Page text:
House Democrat accuses Paul Ryan of stripping war authorization repeal in "dead of night"

WASHINGTON, DC - FEBRUARY 29: Rep. Barbara Lee (D-CA) accepts the Elizabeth Taylor Legislative Leadership Award at the AIDSWatch 2016 Positive Leadership Award Reception at the Rayburn House Office Building on February 29, 2016 in Washington, DC. (Photo by Paul Morigi/Getty Images for The Elizabeth Taylor AIDS Foundation)

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Last Updated Jul 19, 2017 1:52 PM EDT

A House Democrat whose amendment to repeal the 2001 authorization for the use of military force (AUMF) that was wrapped into a spending bill is accusing Speaker Paul Ryan of stripping it from the measure "in the dead of night."

Rep. Barbara Lee, D-California, tweeted about the development late Tuesday after Republicans on the House Rules Committee removed it from the 2018 defense spending bill and replaced it with another amendment.

Her bill, which lawmakers unexpectedly wrapped into the spending bill in June, would have repealed the 2001 AUMF and required that Congress pass a new AUMF to provide the authority for the U.S. to fight against the Islamic State in Iraq and Syria (ISIS). President Trump has been relying on the 2001 AUMF for this purpose, as did his predecessor, former President Obama. Many lawmakers, however, have said that it's outdated and doesn't reflect the current conflicts the U.S. is involved with overseas.

But Ryan's spokeswoman, AshLee Strong, said Wednesday that the Lee amendment was "irresponsible." 

"The Lee amendment was an irresponsible measure that would have would have left service members in the field without an authorization to defeat al-Qaeda and ISIS and could have led to the release of the prisoners at Guantanamo," Strong said. "There is a way to have this debate but an amendment that endangers our national security is not it."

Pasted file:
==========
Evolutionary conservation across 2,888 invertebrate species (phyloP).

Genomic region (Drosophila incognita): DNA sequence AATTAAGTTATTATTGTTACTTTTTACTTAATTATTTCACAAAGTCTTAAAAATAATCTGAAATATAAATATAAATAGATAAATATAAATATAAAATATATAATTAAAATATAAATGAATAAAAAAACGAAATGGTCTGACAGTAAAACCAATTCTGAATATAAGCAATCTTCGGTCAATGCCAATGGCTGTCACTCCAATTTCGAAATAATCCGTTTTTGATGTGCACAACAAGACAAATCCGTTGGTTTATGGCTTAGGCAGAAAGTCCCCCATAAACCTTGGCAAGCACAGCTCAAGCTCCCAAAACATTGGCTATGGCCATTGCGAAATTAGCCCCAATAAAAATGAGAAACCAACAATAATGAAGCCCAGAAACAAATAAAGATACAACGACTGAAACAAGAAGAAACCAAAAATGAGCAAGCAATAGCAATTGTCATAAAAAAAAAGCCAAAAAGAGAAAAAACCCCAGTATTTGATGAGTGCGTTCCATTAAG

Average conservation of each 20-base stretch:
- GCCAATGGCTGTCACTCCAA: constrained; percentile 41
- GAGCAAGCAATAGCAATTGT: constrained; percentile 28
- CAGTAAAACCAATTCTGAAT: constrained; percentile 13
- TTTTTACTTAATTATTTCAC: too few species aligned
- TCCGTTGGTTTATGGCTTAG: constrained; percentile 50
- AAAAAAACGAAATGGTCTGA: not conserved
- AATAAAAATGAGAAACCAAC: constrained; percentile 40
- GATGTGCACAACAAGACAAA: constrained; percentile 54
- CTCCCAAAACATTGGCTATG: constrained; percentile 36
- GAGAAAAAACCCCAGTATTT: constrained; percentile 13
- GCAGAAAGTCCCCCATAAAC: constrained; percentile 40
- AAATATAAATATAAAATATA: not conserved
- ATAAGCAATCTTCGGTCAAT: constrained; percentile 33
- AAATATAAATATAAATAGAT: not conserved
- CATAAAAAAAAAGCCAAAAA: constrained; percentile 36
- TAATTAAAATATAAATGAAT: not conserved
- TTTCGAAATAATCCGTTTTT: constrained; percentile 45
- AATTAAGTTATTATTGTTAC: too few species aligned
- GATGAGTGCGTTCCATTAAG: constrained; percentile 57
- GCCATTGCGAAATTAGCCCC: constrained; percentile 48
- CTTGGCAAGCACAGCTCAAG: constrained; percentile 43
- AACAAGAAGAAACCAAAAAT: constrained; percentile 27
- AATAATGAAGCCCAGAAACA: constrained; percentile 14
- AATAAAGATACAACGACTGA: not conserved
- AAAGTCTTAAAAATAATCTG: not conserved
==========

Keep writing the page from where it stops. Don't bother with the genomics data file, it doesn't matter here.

A few weeks ago, Ryan told Real Clear Politics that the attachment of the amendment was a mistake.

"There's a right way to deal with this, and an appropriations bill I don't think is the right way to deal with this," Ryan said. "What matters to me is that we don't undercut the military, and whatever we do, we don't put ourselves, meaning the military, in a disadvantageous position."

Last week, Lee met with Ryan about her amendment, but Lee said that the speaker "did not commit to preserving this amendment in the Rules Committee."

"It would be a mistake – and frankly an abdication of congressional responsibility – to kill this important, bipartisan amendment," she said in a statement. 

Even though the amendment passed out of the House Appropriations Committee, Republicans on the Rules panel took out her provision late Wednesday and replaced it with a proposal from Rep. Tom Cole, R-Oklahoma. Rather than repealing the old AUMF and requiring passage of a new AUMF, Cole's measure just directs the president to provide to Congress a strategy and budgetary analysis of what is needed to defeat the Islamic State in Iraq and Syria (ISIS), al Qaeda and the Taliban.

A senior GOP aide said Wednesday that Lee's provision, however, would have been subject to a point of order on the floor because it was legislating on an appropriations bill. The aide said that while the Cole amendment is also authorizing on a spending bill, the chair of the committee of jurisdiction didn't have an objection to it. 

  • Rebecca Shabad

    Rebecca Shabad is a video reporter for CBS News Digital.